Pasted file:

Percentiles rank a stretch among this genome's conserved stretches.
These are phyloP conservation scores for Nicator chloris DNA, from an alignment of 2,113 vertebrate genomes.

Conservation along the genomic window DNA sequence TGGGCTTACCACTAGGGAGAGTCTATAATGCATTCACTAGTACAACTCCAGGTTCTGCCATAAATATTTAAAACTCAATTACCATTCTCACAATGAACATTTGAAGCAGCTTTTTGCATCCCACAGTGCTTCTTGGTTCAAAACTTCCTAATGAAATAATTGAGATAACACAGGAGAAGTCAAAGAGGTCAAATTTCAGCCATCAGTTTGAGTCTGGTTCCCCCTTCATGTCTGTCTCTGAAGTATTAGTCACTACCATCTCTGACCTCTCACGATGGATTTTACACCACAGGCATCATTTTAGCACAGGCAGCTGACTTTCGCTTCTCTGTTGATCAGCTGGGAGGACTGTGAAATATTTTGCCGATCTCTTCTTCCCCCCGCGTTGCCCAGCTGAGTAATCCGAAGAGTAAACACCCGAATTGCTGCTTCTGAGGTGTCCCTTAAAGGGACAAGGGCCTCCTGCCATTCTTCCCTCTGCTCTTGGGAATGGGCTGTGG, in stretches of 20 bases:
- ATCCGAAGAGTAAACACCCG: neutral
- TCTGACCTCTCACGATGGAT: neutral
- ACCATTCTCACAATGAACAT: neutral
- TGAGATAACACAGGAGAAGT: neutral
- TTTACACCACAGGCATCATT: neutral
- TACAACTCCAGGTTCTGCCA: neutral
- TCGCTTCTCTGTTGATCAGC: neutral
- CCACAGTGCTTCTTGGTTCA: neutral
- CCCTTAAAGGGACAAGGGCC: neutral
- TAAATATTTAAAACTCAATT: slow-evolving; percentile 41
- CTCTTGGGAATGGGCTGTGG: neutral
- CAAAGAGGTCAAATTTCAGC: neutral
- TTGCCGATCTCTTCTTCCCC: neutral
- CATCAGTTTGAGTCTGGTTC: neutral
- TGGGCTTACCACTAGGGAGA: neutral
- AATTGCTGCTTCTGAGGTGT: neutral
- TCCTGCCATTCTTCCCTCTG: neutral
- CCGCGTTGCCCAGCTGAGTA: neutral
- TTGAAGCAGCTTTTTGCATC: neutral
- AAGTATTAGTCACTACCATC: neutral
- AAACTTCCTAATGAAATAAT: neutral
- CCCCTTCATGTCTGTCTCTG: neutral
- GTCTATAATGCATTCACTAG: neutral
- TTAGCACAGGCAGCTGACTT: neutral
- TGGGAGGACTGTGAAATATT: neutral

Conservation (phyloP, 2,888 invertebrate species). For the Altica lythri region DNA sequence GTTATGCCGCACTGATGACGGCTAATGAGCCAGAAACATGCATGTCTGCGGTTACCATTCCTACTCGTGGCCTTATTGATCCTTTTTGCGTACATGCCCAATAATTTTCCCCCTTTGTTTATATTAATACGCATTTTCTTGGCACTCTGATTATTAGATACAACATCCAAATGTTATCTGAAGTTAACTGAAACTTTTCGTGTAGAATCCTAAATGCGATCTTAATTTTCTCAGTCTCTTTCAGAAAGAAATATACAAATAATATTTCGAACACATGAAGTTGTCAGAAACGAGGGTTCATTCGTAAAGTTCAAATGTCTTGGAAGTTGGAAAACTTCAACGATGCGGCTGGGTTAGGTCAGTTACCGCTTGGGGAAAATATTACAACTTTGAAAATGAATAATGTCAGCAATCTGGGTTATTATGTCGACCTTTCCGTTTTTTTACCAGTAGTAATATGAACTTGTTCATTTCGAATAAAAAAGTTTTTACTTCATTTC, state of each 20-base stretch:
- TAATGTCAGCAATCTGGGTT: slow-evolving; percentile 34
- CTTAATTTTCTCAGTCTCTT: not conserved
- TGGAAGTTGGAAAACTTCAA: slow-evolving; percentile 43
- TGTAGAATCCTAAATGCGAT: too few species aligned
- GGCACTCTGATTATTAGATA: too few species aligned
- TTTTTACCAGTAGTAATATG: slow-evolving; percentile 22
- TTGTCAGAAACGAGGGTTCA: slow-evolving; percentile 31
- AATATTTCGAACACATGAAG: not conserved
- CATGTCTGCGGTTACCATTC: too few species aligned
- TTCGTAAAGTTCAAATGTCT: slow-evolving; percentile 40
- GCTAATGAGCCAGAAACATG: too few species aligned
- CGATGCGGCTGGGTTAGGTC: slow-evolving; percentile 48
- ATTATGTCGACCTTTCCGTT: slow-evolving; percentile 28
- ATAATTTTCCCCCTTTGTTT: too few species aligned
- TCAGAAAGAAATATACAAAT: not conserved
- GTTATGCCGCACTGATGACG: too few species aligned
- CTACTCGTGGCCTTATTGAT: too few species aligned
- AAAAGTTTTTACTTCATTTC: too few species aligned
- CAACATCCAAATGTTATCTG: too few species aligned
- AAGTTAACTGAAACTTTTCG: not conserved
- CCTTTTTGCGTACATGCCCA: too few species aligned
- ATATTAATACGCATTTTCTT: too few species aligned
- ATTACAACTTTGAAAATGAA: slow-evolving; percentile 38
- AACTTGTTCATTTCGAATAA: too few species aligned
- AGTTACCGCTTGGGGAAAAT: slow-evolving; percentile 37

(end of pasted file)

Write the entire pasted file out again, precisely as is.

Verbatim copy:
Percentiles rank a stretch among this genome's conserved stretches.
These are phyloP conservation scores for Nicator chloris DNA, from an alignment of 2,113 vertebrate genomes.

Conservation along the genomic window DNA sequence TGGGCTTACCACTAGGGAGAGTCTATAATGCATTCACTAGTACAACTCCAGGTTCTGCCATAAATATTTAAAACTCAATTACCATTCTCACAATGAACATTTGAAGCAGCTTTTTGCATCCCACAGTGCTTCTTGGTTCAAAACTTCCTAATGAAATAATTGAGATAACACAGGAGAAGTCAAAGAGGTCAAATTTCAGCCATCAGTTTGAGTCTGGTTCCCCCTTCATGTCTGTCTCTGAAGTATTAGTCACTACCATCTCTGACCTCTCACGATGGATTTTACACCACAGGCATCATTTTAGCACAGGCAGCTGACTTTCGCTTCTCTGTTGATCAGCTGGGAGGACTGTGAAATATTTTGCCGATCTCTTCTTCCCCCCGCGTTGCCCAGCTGAGTAATCCGAAGAGTAAACACCCGAATTGCTGCTTCTGAGGTGTCCCTTAAAGGGACAAGGGCCTCCTGCCATTCTTCCCTCTGCTCTTGGGAATGGGCTGTGG, in stretches of 20 bases:
- ATCCGAAGAGTAAACACCCG: neutral
- TCTGACCTCTCACGATGGAT: neutral
- ACCATTCTCACAATGAACAT: neutral
- TGAGATAACACAGGAGAAGT: neutral
- TTTACACCACAGGCATCATT: neutral
- TACAACTCCAGGTTCTGCCA: neutral
- TCGCTTCTCTGTTGATCAGC: neutral
- CCACAGTGCTTCTTGGTTCA: neutral
- CCCTTAAAGGGACAAGGGCC: neutral
- TAAATATTTAAAACTCAATT: slow-evolving; percentile 41
- CTCTTGGGAATGGGCTGTGG: neutral
- CAAAGAGGTCAAATTTCAGC: neutral
- TTGCCGATCTCTTCTTCCCC: neutral
- CATCAGTTTGAGTCTGGTTC: neutral
- TGGGCTTACCACTAGGGAGA: neutral
- AATTGCTGCTTCTGAGGTGT: neutral
- TCCTGCCATTCTTCCCTCTG: neutral
- CCGCGTTGCCCAGCTGAGTA: neutral
- TTGAAGCAGCTTTTTGCATC: neutral
- AAGTATTAGTCACTACCATC: neutral
- AAACTTCCTAATGAAATAAT: neutral
- CCCCTTCATGTCTGTCTCTG: neutral
- GTCTATAATGCATTCACTAG: neutral
- TTAGCACAGGCAGCTGACTT: neutral
- TGGGAGGACTGTGAAATATT: neutral

Conservation (phyloP, 2,888 invertebrate species). For the Altica lythri region DNA sequence GTTATGCCGCACTGATGACGGCTAATGAGCCAGAAACATGCATGTCTGCGGTTACCATTCCTACTCGTGGCCTTATTGATCCTTTTTGCGTACATGCCCAATAATTTTCCCCCTTTGTTTATATTAATACGCATTTTCTTGGCACTCTGATTATTAGATACAACATCCAAATGTTATCTGAAGTTAACTGAAACTTTTCGTGTAGAATCCTAAATGCGATCTTAATTTTCTCAGTCTCTTTCAGAAAGAAATATACAAATAATATTTCGAACACATGAAGTTGTCAGAAACGAGGGTTCATTCGTAAAGTTCAAATGTCTTGGAAGTTGGAAAACTTCAACGATGCGGCTGGGTTAGGTCAGTTACCGCTTGGGGAAAATATTACAACTTTGAAAATGAATAATGTCAGCAATCTGGGTTATTATGTCGACCTTTCCGTTTTTTTACCAGTAGTAATATGAACTTGTTCATTTCGAATAAAAAAGTTTTTACTTCATTTC, state of each 20-base stretch:
- TAATGTCAGCAATCTGGGTT: slow-evolving; percentile 34
- CTTAATTTTCTCAGTCTCTT: not conserved
- TGGAAGTTGGAAAACTTCAA: slow-evolving; percentile 43
- TGTAGAATCCTAAATGCGAT: too few species aligned
- GGCACTCTGATTATTAGATA: too few species aligned
- TTTTTACCAGTAGTAATATG: slow-evolving; percentile 22
- TTGTCAGAAACGAGGGTTCA: slow-evolving; percentile 31
- AATATTTCGAACACATGAAG: not conserved
- CATGTCTGCGGTTACCATTC: too few species aligned
- TTCGTAAAGTTCAAATGTCT: slow-evolving; percentile 40
- GCTAATGAGCCAGAAACATG: too few species aligned
- CGATGCGGCTGGGTTAGGTC: slow-evolving; percentile 48
- ATTATGTCGACCTTTCCGTT: slow-evolving; percentile 28
- ATAATTTTCCCCCTTTGTTT: too few species aligned
- TCAGAAAGAAATATACAAAT: not conserved
- GTTATGCCGCACTGATGACG: too few species aligned
- CTACTCGTGGCCTTATTGAT: too few species aligned
- AAAAGTTTTTACTTCATTTC: too few species aligned
- CAACATCCAAATGTTATCTG: too few species aligned
- AAGTTAACTGAAACTTTTCG: not conserved
- CCTTTTTGCGTACATGCCCA: too few species aligned
- ATATTAATACGCATTTTCTT: too few species aligned
- ATTACAACTTTGAAAATGAA: slow-evolving; percentile 38
- AACTTGTTCATTTCGAATAA: too few species aligned
- AGTTACCGCTTGGGGAAAAT: slow-evolving; percentile 37